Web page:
Data Protection by Design and Data Protection Impact Assessments (DPIA)
When your school is considering using data in new and innovative ways, or considering implementing new technology to monitor pupils in some way, it's currently good practice to carry out privacy impact assessments. This will become a legal requirement in some circumstances under the GDPR. You should familiarise yourself now with the guidance the ICO has produced on Privacy Impact Assessments and work out how to implement them in your organisation. You should start to assess the situations where it will be necessary to conduct DPIA. It has always been good practice to adopt a privacy by design approach and the ICO has recommended organisations use privacy impact assessments for some time now. However, the GDPR will make this a legal requirement for some projects.
Data Protection Officers
Many schools will need to designate a Data Protection Officer - and all public authorities must. You'll need to decide who this will be - or at least identify someone to take responsibility for data protection compliance and assess where this role will sit in your organisation's structure and governance arrangements. According to the Article 29 data protection working party the DPO requirements only apply to large enterprises with more than 250 employees. However DPO would be required for companies processing personal data of more than 500 individuals per year and any public authority. In some circumstances the role of DPO can be allocated to an existing employee as long as the professional duties of the employee are compatible with the duties of the DPO and do not lead to a conflict of interests. You can also contract out the role of DPO externally. The GDPR does not specify the precise credentials a data protection officer is expected to have. It does require that they should have professional experience and knowledge of data protection law.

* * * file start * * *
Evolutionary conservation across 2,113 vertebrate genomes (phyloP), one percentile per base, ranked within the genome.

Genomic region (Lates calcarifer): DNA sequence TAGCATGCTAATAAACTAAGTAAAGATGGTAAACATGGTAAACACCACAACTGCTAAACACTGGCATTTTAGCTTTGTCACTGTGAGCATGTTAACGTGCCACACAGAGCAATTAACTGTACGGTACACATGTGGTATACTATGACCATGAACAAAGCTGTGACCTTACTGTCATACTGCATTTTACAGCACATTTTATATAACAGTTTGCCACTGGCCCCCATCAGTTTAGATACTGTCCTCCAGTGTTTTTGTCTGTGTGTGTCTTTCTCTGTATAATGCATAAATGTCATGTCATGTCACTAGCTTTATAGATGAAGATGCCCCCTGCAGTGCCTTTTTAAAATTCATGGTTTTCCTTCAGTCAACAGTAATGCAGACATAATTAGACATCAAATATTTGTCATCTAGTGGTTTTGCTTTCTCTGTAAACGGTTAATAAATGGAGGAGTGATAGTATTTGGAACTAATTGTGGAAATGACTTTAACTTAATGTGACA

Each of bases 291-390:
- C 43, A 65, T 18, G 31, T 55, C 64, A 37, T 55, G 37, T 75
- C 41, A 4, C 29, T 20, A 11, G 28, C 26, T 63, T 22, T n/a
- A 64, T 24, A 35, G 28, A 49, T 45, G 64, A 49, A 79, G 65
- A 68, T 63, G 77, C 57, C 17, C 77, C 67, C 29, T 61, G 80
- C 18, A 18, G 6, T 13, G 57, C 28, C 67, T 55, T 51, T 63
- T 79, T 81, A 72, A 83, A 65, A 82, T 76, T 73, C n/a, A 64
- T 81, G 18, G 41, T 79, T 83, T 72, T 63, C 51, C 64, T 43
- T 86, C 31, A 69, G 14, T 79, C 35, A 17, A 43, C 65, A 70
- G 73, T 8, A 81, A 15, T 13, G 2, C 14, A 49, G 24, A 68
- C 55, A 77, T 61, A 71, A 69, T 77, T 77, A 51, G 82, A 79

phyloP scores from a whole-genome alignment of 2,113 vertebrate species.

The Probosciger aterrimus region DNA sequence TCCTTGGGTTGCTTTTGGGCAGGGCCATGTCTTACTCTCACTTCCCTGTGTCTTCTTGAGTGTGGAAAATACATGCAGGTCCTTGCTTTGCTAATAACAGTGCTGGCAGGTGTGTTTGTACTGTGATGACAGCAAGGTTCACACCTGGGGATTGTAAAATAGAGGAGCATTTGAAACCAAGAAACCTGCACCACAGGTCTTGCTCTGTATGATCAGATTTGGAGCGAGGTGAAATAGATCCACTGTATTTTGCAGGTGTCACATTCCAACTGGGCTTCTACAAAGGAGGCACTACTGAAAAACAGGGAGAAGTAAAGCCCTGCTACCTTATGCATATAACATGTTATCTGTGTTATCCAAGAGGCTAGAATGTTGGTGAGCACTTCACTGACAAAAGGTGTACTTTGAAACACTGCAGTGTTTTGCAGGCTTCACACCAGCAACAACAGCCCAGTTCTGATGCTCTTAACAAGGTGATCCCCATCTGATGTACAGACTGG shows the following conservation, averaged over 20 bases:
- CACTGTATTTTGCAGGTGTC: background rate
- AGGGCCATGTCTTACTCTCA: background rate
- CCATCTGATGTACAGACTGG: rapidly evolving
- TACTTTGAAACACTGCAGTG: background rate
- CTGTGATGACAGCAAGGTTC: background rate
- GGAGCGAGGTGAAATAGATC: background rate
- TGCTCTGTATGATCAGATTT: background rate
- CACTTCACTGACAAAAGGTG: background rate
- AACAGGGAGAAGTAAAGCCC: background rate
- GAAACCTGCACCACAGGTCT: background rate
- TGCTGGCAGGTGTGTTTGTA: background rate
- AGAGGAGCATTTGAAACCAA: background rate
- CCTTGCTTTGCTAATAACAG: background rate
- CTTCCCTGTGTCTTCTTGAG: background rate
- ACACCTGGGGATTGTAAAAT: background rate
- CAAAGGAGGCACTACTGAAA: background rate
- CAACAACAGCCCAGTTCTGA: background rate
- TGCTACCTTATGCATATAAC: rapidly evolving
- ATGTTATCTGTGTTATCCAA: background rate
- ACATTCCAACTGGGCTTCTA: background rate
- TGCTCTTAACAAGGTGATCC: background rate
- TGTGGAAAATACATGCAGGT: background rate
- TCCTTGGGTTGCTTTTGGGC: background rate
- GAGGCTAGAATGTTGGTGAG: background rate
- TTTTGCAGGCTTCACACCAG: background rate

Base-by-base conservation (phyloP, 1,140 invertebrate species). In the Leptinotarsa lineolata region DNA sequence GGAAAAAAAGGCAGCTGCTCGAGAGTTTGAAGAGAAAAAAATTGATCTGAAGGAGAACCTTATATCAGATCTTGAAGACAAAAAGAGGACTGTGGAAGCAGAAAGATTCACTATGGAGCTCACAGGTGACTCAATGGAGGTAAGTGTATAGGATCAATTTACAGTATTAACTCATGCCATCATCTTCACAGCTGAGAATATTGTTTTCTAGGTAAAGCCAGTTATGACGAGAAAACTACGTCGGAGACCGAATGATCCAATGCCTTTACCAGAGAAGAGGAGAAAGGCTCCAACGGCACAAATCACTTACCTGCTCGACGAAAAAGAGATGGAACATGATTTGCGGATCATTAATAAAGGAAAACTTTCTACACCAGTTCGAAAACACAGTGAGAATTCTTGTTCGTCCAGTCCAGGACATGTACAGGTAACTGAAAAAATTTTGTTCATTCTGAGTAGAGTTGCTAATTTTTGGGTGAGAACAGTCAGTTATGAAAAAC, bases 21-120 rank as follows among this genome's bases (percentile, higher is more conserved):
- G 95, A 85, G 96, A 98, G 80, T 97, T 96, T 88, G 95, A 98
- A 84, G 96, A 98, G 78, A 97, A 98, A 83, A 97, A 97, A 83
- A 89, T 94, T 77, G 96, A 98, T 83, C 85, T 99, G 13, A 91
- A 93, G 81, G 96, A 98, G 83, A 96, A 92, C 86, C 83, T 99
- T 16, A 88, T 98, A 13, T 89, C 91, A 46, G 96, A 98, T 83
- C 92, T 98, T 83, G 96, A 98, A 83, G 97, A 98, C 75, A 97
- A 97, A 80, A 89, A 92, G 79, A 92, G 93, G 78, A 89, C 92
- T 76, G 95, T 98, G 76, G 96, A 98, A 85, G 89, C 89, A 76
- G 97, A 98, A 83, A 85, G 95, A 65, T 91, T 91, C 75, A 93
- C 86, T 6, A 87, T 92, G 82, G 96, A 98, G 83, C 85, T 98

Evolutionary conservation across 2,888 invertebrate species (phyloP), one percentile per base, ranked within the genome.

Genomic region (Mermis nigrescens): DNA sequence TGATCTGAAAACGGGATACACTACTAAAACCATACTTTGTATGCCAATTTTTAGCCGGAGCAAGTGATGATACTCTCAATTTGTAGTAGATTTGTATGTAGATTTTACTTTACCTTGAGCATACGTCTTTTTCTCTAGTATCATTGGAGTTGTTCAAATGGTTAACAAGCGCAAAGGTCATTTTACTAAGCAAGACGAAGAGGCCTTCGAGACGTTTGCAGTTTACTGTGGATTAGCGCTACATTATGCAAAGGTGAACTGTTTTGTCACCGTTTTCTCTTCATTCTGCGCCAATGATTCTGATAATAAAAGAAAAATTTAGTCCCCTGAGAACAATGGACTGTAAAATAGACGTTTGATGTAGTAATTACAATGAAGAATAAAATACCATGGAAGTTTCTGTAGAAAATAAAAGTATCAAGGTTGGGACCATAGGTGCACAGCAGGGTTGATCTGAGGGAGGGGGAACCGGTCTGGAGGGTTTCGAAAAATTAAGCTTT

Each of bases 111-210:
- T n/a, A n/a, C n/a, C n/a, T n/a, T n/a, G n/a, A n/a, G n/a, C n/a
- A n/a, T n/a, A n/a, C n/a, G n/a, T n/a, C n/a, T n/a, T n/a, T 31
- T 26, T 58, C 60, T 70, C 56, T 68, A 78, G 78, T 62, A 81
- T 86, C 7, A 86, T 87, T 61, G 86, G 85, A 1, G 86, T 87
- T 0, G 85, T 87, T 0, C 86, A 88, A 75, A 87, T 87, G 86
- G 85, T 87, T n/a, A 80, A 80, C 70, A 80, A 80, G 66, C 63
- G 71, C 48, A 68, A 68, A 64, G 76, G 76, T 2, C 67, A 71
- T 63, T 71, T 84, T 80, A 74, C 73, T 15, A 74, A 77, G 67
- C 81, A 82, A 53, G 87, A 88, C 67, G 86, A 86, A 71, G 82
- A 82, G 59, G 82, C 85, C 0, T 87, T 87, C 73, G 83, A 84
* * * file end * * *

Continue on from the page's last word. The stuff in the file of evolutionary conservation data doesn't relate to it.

Our School Doesn't Process Personal Data But My Google, Mailchimp, MIS Does?
The GDPR would call these systems third-party data processors. They are processing the data controller's data on their behalf. Most (but certainly not all) of these systems are run by US-based companies who should be going through the process of becoming GDPR-compliant at this very moment, if they have not already done so. Finalsite is currently on track to meeting GDPR compliance. US companies should also be Privacy Shield compliant. The US Privacy Shield framework has been co-developed by the US Department of Commerce and the European Commission to provide mechanisms to protect the flow of personal data between the EU and the US.
How To Start The Process Of Making Your School Website GDPR Compliant?
Take a personal data audit. A personal data audit will help you to identify all of your data processors. List them all with either a 1 or a 3 to help you track which are first and which are third-party data processors.
For each data processor consider the following:
- What are you using the data for?
- Where is the data being stored?
- Do you still need the data?
For each of the third-party data processors, check their respective privacy policies and make sure that they are GDPR compliant. US-based data processors should be Privacy Shield compliant. If the third party is not yet compliant with GDPR or Privacy Shield contact them and find out if and when they plan on becoming compliant. In the unlikely situation where a third-party data processor is not compliant and has no plans to become compliant by the 25th May 2018 deadline, you should seek to replace them with a similar but compliant provider.
Finalsite Clients Can Sleep Soundly The Night Before GDPR!
Another significant part of the GDPR is the idea that digital systems include privacy by design (also referred to as privacy by default). Put simply, a user's privacy should be fully considered at the very core of any digital system. By default, privacy settings should be set to their highest level with a user given options to downgrade this if they choose to.